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Tomb Raider: Chronicles

Windows – 2000

Alt names 古墓奇兵5:回憶錄, 古墓丽影:历代记, TRC, TR 5, Tomb Raider: Хроники, Tomb Raider: מסע בזמן, Tomb Raider V, Tomb Raider: Sur les traces de Lara Croft, Tomb Raider: Die Chronik, Tomb Raider 5: Chronicles
Year 2000
Platform Windows
Genre Action
Theme Platform, Puzzle elements
Perspective Behind view
Released in United States
Publisher Eidos Interactive, Inc.
Developer Core Design Ltd.
3.5 / 5 - 2 votes

Description of Tomb Raider: Chronicles

Strange to think now that when the original Tomb Raider game was released, it was considered to be at the height of the action genre. Since then, the series has slid gradually into mediocrity – as the standard for games moves on, Tomb Raider has stayed disappointingly static. And as tales of ” Tomb Raider: Next Generation ” start to leak out from Core’s offices, are they simply marking time with this new release? As Lara appeared to die at the end of the preceding instalment, Tomb Raider: The Last Revelation, this episode features a number of incidents from her past brought together into one game, plus the normal extra moves – and, this time, a level editor for good measure. There’s no doubt that, for a dating engine, Chronicles looks great. It runs well in high resolutions, and the texture work in particular is excellent – very crisp and rich-looking. Though the other inhabitants of Lara’s world look like bizarre square-limbed freaks, they’ve been like that for so long it’s easy to accept this as a style decision. It is disappointing, though, that old familiar problems are still evident – Lara still does the old favourite “half-standing-in-the-wall” move, and when picking up items from the ground, you must be irritatingly precise. Surely, after all these years, someone at Core has figured out a way to sort these problems out? Guess they must have more important things to do. The levels, ranging from the usual catacombs under the streets of Rome to a German U-Boat, skyscrapers and haunted Irish islands, are pleasantly diverse, and again there’s good variety in the textures and enemies. But it’s disappointing to find that in these days of curved-surface support, Tomb Raider insists on sticking to levels built on relentlessly square tiles. This takes the feel of the levels beyond appealingly old-school and, nowadays, into the realms of the lame. We can do curved surfaces now, people. The difficulty curve could also do with some tweaking – rather than starting gently and ramping up, it starts off with the “I’ve never played a computer game before” (optional) tutorial level, then once into the game the curve feels more like a flat line. There’s no sense of progression, and this adds to the woolly feel of the levels. Strange, too, that for the first few hours of play the only new move you’ll be called upon to use is the “tightrope walk” – where Lara balances on a wire to cross a gap. Sounds exciting? Your involvement with the process is limited to sitting there holding ‘forward’, and occasionally tapping ‘left’ or ‘right’ as she makes a half-hearted attempt to fall off in one direction or another. Hardly a revolutionary addition. But her moves are, as always, well-animated, fluid and convincing, and the new stealth attack is kind of fun. Puzzles are chiefly of the key/door variety, but with token attempts made to make them seem more interesting – rather than actual keys, the objects are mysterious relics and/or tools. If you’ve got the right object to open a lock, the inventory screen will spin to highlight it – so there’s no guesswork (or intelligence) required to figure it out. Thankfully the block-pushing puzzle seems to have gone for good. So what of the level editor? Will we be inundated with user-created IB levels and adventures? Well – no. It’s a complex beast, as the screenshots indicate, and seeing as the typical Tomb Raider player is a hormonal 15-year-old male with a breast fixation, most owners will only play with it long enough to realise there’s no way to replace Lara’s textures. You know what I’m talking about. Tomb Raider ‘s certainly not going to catch the imagination of the mod community, and to be honest it’s hard to understand Core’s reasoning here. Is it too critical to suggest the editor is a good way of using an existing internal tool to add perceived value to a quick’n’cheap production? Still, if this is your thing, you’ll probably get more out of this than the game itself. Astonishingly, some familiar irritations are still present from The Last Revelation. If you remap the controls to a gamepad (recommended) the game will occasionally forget your assignments – this gets aggravating. Combat, too, remains more a matter of jumping about at random while firing continually rather than a matter of skill. We also experienced some crashes when playing – we couldn’t reproduce them, but they are worrying nevertheless. It’s hard to see what the point of this game is without being cynical. Previous incarnations of Lara are available on budget, so if you missed out on one of them, pick up one cheap. If you played them all, you must be fed up with the whole concept by now. If you’re looking for something similar to Tomb Raider, but which doesn’t feel like it was written five years ago, go buy Heavy Metal: FAKK 2, and resign yourself to completing it in half a day. But there’s no reason to spend your money on this tired, dated and hackneyed offering.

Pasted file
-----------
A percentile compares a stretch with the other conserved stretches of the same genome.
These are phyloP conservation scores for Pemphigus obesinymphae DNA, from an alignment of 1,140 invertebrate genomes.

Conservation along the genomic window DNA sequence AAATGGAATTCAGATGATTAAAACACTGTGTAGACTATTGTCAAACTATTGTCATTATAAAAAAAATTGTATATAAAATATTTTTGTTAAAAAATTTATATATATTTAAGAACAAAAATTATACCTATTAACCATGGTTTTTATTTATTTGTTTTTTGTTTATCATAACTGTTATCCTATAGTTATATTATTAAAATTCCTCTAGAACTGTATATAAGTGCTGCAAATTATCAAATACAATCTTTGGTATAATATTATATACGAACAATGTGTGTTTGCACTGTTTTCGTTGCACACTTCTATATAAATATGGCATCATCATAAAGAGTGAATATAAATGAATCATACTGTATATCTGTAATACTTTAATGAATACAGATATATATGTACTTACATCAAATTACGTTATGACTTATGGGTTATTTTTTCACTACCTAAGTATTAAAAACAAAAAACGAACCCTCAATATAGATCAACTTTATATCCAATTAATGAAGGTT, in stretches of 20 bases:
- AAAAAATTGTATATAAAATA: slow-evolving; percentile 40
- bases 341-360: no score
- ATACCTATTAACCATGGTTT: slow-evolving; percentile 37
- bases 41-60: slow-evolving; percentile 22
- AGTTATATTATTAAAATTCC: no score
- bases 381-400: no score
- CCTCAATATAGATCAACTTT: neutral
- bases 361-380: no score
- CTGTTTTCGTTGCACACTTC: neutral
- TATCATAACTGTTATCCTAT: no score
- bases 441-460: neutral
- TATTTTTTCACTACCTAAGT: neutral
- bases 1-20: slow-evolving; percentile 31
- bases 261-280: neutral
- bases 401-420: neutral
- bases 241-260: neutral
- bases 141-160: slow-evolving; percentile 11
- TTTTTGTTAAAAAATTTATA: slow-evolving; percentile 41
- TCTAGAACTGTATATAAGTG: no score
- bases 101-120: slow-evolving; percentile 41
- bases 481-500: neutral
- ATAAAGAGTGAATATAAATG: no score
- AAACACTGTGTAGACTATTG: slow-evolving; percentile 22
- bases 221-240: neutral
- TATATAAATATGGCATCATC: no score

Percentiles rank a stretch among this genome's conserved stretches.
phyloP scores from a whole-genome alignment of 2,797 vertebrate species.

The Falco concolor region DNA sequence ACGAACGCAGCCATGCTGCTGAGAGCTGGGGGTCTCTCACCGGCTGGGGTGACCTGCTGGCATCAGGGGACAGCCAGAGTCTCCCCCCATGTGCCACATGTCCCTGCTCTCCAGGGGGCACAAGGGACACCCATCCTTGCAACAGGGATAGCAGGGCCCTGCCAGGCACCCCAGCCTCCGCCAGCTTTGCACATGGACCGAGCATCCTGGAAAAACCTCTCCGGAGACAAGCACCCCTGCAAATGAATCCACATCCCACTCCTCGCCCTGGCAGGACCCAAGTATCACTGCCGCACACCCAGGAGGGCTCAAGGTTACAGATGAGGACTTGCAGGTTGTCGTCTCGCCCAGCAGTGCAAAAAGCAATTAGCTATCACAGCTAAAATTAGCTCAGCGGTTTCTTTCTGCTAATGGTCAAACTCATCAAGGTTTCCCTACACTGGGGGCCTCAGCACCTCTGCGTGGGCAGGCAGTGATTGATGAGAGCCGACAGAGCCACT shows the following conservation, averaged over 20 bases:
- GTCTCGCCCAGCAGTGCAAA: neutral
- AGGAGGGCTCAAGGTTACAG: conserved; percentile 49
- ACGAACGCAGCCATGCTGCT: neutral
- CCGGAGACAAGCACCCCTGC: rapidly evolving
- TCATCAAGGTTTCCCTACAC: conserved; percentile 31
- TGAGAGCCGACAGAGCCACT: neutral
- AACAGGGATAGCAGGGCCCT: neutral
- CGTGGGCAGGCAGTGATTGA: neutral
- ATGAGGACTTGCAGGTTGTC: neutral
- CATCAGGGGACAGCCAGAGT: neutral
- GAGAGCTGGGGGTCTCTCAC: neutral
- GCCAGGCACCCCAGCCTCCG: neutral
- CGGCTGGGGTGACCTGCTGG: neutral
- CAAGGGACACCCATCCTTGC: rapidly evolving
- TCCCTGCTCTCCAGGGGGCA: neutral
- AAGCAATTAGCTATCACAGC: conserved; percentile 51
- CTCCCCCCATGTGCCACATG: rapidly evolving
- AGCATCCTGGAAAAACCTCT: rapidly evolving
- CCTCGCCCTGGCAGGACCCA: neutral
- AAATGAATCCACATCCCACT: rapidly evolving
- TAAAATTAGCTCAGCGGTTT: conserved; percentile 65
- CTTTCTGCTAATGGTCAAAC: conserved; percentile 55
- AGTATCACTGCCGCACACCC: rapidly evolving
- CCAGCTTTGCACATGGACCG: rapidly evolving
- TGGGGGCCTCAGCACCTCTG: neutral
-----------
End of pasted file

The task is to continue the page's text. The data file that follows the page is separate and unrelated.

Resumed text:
Review By GamesDomain

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Tomb Raider: Chronicles is available for a small price on the following websites, and is no longer abandonware. You can read our online store guide.

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